Comparison of Pheochromocytoma-Specific Morbidity and Mortality Among Adults With Bilateral Pheochromocytomas Undergoing Total Adrenalectomy vs Cortical-Sparing Adrenalectomy

International Bilateral-Pheochromocytoma-Registry Group

Research output: Contribution to journalArticlepeer-review

81 Scopus citations

Abstract

IMPORTANCE Large studies investigating long-term outcomes of patients with bilateral pheochromocytomas treated with either total or cortical-sparing adrenalectomies are needed to inform clinical management. OBJECTIVE To determine the association of total vs cortical-sparing adrenalectomy with pheochromocytoma-specific mortality, the burden of primary adrenal insufficiency after bilateral adrenalectomy, and the risk of pheochromocytoma recurrence. DESIGN, SETTING, AND PARTICIPANTS This cohort study used data from a multicenter consortium-based registry for 625 patients treated for bilateral pheochromocytomas between 1950 and 2018. Data were analyzed from September 1, 2018, to June 1, 2019. EXPOSURES Total or cortical-sparing adrenalectomy. MAIN OUTCOMES AND MEASURES Primary adrenal insufficiency, recurrent pheochromocytoma, and mortality. RESULTS Of 625 patients (300 [48%] female) with a median (interquartile range [IQR]) age of 30 (22-40) years at diagnosis, 401 (64%) were diagnosed with synchronous bilateral pheochromocytomas and 224 (36%) were diagnosed with metachronous pheochromocytomas (median [IQR] interval to second adrenalectomy, 6 [1-13] years). In 505 of 526 tested patients (96%), germline mutations were detected in the genes RET (282 patients [54%]), VHL (184 patients [35%]), and other genes (39 patients [7%]). Of 849 adrenalectomies performed in 625 patients, 324 (52%) were planned as cortical sparing and were successful in 248 of 324 patients (76.5%). Primary adrenal insufficiency occurred in all patients treated with total adrenalectomy but only in 23.5% of patients treated with attempted cortical-sparing adrenalectomy. A third of patients with adrenal insufficiency developed complications, such as adrenal crisis or iatrogenic Cushing syndrome. Of 377 patients who became steroid dependent, 67 (18%) developed at least 1 adrenal crisis and 50 (13%) developed iatrogenic Cushing syndrome during median (IQR) follow-up of 8 (3-25) years. Two patients developed recurrent pheochromocytoma in the adrenal bed despite total adrenalectomy. In contrast, 33 patients (13%) treated with successful cortical-sparing adrenalectomy developed another pheochromocytoma within the remnant adrenal after a median (IQR) of 8 (4-13) years, all of which were successfully treated with another surgery. Cortical-sparing surgery was not associated with survival. Overall survival was associated with comorbidities unrelated to pheochromocytoma: of 63 patients who died, only 3 (5%) died of metastatic pheochromocytoma. CONCLUSIONS AND RELEVANCE Patients undergoing cortical-sparing adrenalectomy did not demonstrate decreased survival, despite development of recurrent pheochromocytoma in 13%. Cortical-sparing adrenalectomy should be considered in all patients with hereditary pheochromocytoma.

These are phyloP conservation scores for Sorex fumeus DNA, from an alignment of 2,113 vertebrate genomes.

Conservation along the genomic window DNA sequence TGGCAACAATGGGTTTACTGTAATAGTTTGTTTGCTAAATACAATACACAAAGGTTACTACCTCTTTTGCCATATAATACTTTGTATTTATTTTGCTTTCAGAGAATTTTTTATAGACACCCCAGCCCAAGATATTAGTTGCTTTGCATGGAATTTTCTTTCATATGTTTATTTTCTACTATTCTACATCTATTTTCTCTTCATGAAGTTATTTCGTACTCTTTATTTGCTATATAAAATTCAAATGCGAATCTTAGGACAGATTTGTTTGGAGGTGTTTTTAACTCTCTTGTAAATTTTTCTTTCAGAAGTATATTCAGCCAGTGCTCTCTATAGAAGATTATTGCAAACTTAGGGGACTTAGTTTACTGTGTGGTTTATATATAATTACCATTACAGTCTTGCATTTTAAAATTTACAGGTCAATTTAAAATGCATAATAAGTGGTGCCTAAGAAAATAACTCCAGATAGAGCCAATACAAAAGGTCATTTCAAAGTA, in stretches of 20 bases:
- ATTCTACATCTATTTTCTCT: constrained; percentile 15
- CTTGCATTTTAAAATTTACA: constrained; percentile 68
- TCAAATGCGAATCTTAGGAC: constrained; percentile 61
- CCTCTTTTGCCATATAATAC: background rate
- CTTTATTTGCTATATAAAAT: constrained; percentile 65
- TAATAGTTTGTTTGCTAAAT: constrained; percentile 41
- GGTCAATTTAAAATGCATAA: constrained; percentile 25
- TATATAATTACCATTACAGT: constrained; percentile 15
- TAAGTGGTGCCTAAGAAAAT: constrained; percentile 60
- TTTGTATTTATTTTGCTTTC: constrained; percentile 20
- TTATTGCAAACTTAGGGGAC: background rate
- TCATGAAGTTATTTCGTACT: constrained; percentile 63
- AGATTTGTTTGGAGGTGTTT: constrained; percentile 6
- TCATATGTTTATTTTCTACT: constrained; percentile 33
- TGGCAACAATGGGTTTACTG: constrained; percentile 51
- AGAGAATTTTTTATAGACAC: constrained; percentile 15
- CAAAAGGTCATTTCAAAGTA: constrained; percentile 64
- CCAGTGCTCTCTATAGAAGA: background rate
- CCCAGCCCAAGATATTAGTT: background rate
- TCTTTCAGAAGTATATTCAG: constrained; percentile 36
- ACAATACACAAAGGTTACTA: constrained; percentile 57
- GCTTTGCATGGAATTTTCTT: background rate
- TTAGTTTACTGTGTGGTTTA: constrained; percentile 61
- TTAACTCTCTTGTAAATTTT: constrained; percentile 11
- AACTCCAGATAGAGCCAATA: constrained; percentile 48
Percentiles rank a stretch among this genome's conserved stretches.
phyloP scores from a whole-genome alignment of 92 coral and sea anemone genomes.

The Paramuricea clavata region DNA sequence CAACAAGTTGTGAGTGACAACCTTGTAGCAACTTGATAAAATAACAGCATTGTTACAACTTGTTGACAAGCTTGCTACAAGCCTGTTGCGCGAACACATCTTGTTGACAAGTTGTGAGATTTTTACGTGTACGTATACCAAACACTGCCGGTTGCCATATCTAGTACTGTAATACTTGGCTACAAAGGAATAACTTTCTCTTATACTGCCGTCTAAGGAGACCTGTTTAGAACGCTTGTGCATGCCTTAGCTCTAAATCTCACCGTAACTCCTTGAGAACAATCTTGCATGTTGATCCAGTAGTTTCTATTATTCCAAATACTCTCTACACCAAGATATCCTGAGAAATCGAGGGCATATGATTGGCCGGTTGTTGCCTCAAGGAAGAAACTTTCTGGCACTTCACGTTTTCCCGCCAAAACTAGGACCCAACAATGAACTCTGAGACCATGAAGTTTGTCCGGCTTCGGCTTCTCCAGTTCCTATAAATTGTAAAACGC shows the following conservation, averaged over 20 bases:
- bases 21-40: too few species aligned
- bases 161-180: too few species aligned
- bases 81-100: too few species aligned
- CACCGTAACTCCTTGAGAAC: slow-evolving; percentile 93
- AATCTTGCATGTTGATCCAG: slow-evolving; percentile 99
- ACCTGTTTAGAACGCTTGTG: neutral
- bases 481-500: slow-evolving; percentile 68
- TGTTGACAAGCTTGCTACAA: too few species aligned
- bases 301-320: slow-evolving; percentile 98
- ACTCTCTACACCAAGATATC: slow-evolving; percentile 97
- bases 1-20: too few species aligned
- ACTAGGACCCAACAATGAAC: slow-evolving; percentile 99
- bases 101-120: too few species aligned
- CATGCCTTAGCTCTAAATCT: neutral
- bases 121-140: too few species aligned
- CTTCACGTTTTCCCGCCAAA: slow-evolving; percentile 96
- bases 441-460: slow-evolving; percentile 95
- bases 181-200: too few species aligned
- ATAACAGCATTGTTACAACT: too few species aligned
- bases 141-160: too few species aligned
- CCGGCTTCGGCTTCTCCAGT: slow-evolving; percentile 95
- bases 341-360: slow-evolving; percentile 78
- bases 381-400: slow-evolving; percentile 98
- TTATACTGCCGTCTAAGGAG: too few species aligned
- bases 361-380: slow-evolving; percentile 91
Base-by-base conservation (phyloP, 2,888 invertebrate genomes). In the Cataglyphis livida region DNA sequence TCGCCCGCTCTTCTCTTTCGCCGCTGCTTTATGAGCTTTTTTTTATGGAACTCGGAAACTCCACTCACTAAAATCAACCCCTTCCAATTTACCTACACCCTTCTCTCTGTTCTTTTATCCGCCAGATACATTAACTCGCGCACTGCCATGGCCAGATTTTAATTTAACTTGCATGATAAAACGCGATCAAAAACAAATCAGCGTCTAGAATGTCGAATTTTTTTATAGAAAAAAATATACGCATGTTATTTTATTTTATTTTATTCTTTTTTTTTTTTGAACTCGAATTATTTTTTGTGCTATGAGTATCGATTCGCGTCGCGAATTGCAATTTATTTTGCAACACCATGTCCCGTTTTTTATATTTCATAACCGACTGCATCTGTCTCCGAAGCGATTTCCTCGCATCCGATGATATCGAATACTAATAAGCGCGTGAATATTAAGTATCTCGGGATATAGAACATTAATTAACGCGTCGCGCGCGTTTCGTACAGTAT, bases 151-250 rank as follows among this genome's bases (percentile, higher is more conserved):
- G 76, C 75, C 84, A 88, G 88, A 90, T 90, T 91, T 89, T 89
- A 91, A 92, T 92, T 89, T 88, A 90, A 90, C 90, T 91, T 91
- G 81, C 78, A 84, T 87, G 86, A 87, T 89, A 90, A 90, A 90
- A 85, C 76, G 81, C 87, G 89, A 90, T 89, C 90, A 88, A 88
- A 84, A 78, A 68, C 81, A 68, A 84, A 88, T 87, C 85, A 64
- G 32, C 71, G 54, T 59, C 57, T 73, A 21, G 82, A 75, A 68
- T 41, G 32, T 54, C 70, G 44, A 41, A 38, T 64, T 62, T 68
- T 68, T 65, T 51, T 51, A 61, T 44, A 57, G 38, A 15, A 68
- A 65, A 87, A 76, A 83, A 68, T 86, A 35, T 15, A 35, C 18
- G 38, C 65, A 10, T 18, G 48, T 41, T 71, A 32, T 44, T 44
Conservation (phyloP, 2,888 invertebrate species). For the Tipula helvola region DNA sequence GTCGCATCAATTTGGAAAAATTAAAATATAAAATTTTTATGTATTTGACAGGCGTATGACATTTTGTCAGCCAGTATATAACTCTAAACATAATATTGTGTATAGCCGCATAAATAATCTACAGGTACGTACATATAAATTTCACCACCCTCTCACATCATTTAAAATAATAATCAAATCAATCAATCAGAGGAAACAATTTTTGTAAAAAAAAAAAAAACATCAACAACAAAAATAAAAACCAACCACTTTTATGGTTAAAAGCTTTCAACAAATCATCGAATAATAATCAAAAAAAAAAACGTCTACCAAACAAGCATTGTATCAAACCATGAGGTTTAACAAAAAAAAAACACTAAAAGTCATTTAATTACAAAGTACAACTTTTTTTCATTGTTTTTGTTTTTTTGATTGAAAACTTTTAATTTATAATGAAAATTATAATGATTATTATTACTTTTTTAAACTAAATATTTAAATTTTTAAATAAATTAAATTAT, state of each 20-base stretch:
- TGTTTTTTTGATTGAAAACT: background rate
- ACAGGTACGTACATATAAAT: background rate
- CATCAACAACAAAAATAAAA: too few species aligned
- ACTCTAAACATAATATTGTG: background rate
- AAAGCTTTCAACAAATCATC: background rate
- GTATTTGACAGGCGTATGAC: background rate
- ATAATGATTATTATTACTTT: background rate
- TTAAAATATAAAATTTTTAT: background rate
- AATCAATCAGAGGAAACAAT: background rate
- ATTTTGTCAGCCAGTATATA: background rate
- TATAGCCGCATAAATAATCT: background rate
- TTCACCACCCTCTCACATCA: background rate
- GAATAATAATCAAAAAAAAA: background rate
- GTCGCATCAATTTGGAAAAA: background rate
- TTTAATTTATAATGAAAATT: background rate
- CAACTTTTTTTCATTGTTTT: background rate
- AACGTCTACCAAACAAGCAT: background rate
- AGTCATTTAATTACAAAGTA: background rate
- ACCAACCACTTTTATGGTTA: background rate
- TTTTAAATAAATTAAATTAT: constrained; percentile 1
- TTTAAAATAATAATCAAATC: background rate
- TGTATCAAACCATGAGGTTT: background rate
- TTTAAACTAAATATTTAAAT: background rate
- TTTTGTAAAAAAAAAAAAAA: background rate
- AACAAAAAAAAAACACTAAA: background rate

Original languageEnglish
Pages (from-to)E198898
JournalJAMA network open
Volume2
Issue number8
DOIs
StatePublished - 9 Aug 2019
Externally publishedYes

ASJC Scopus subject areas

  • General Medicine

Fingerprint

Dive into the research topics of 'Comparison of Pheochromocytoma-Specific Morbidity and Mortality Among Adults With Bilateral Pheochromocytomas Undergoing Total Adrenalectomy vs Cortical-Sparing Adrenalectomy'. Together they form a unique fingerprint.

Cite this